No, it means that Python 2.5 supports 'resource initialisation is
acquisition', but that has nothing to do with the restricting the lifetime
of a variable.

Sorry, I misworded the question - RIIA is indeed present at least by
the reason that the examples from PEP pass. Agree, my problem is a bit
different, and I a bit mixed up initialization/acquisition with
lifetime blocks. So, seems that we indeed have one and still don't
have another.
Or maybe you have an idea how this can be fixed? The
simplest way I see is putting all the "controlled" variables into a
dedicated class... and do that each time for each block of variables I
need control lifetime. Is there any simpler way?

--
With best regards,
Alexander mailto:ma***************@sinn.ru
Apr 11 '06 #3
>> No, it means that Python 2.5 supports 'resource initialisation is
acquisition', but that has nothing to do with the restricting the
lifetime of a variable.

Sorry, I misworded the question - RIIA is indeed present at least by
the reason that the examples from PEP pass. Agree, my problem is a bit
different, and I a bit mixed up initialization/acquisition with
lifetime blocks. So, seems that we indeed have one and still don't
have another.
Or maybe you have an idea how this can be fixed? The
simplest way I see is putting all the "controlled" variables into a
dedicated class... and do that each time for each block of variables I
need control lifetime. Is there any simpler way?


Wouldn't a small surrounding function suffice? Something like this
(untested):
def whatever():
def anon():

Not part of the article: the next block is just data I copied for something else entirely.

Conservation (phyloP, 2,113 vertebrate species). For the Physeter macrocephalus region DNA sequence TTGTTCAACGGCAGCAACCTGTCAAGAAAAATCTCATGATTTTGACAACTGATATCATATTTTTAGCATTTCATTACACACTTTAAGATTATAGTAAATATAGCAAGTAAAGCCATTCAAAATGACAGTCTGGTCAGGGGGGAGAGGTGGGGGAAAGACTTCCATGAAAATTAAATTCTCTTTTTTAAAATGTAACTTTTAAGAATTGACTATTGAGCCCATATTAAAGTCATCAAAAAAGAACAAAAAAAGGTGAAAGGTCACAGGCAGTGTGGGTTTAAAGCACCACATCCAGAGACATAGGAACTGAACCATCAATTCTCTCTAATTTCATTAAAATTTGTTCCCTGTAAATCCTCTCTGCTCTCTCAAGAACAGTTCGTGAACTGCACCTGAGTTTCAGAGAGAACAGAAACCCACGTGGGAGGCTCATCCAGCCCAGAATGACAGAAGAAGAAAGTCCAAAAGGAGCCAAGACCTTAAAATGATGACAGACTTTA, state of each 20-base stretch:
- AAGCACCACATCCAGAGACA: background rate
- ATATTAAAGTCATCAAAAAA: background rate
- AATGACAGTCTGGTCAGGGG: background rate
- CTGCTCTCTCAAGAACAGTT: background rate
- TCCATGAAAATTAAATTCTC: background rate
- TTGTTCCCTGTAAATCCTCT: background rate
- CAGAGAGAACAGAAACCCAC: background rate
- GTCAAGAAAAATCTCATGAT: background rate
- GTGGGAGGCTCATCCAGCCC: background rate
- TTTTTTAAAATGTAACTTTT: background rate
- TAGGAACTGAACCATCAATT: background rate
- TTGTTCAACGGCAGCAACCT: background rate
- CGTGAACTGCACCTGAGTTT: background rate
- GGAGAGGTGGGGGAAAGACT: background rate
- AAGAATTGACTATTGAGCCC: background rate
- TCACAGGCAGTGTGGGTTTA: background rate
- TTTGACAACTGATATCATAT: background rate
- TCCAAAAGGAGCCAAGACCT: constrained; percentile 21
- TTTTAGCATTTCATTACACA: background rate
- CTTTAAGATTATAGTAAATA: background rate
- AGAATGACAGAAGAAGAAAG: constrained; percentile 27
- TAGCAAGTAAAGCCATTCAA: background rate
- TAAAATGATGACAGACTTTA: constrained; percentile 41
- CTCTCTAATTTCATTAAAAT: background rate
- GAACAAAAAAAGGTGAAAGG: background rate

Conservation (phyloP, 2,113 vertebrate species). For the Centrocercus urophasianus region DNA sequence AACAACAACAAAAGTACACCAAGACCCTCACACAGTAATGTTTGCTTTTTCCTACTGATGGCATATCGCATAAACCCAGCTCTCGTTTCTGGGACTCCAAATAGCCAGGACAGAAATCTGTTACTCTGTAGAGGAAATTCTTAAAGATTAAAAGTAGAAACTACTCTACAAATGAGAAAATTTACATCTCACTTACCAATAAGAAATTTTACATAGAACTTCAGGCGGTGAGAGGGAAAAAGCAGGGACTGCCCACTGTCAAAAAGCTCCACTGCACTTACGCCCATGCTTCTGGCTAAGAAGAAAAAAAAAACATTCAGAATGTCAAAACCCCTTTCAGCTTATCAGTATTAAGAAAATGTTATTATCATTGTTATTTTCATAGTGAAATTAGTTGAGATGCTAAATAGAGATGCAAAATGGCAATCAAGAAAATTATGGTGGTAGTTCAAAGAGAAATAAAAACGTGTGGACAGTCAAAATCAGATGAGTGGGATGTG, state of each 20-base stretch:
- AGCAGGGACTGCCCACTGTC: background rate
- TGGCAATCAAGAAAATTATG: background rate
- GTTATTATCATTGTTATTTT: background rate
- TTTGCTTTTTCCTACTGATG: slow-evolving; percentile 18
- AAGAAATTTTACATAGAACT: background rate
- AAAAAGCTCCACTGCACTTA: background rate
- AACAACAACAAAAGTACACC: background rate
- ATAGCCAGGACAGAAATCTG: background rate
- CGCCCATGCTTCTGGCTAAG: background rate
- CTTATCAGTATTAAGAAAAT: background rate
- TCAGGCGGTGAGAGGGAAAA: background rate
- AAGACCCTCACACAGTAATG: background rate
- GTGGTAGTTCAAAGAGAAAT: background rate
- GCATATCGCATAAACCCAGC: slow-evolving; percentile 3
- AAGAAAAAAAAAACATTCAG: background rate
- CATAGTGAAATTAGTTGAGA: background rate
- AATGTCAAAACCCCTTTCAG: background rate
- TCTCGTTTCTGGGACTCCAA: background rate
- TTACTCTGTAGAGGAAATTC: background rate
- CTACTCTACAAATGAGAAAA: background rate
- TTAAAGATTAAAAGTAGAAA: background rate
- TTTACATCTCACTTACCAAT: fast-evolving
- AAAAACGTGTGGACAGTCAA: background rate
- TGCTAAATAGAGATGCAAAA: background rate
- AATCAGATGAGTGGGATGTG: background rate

with open('/etc/passwd', 'r') as f:
for line in f:
print line

Sure, not the nicest of all solutions. But if you really fear that f is
reused, it might help.

Diez
Apr 11 '06 #4
Alexander Myodov wrote:
Sorry, I misworded the question - RIIA is indeed present at least by
the reason that the examples from PEP pass. Agree, my problem is a bit
different, and I a bit mixed up initialization/acquisition with
lifetime blocks. So, seems that we indeed have one and still don't
have another.
Or maybe you have an idea how this can be fixed?


Why do you want to restrict the lifetime of a variable?

If you want the variable to become unassigned, just invoke the del
statement.

Regards,
Martin
Apr 11 '06 #5
Alexander Myodov wrote:
Or maybe you have an idea how this can be fixed? The
simplest way I see is putting all the "controlled" variables into a
dedicated class... and do that each time for each block of variables I
need control lifetime. Is there any simpler way?


I wouldn't use the word "fixed", but I suppose if you must you could do
something like:
import contextlib
@contextlib.contextmanager def controlled(**kw):
class Bunch: pass
obj = Bunch()
obj.__dict__.update(kw)
yield obj
obj.__dict__ = {}

with controlled(a=5, b=[1, 2, 3]) as k: print k.a, k.b, dir(k)
5 [1, 2, 3] ['__doc__', '__module__', 'a', 'b'] print dir(k)

['__doc__', '__module__']

So the lifetime of the variable is still not limited, but the lifetime of
its attributes is. I still don't see what that buys you though.
Apr 11 '06 #6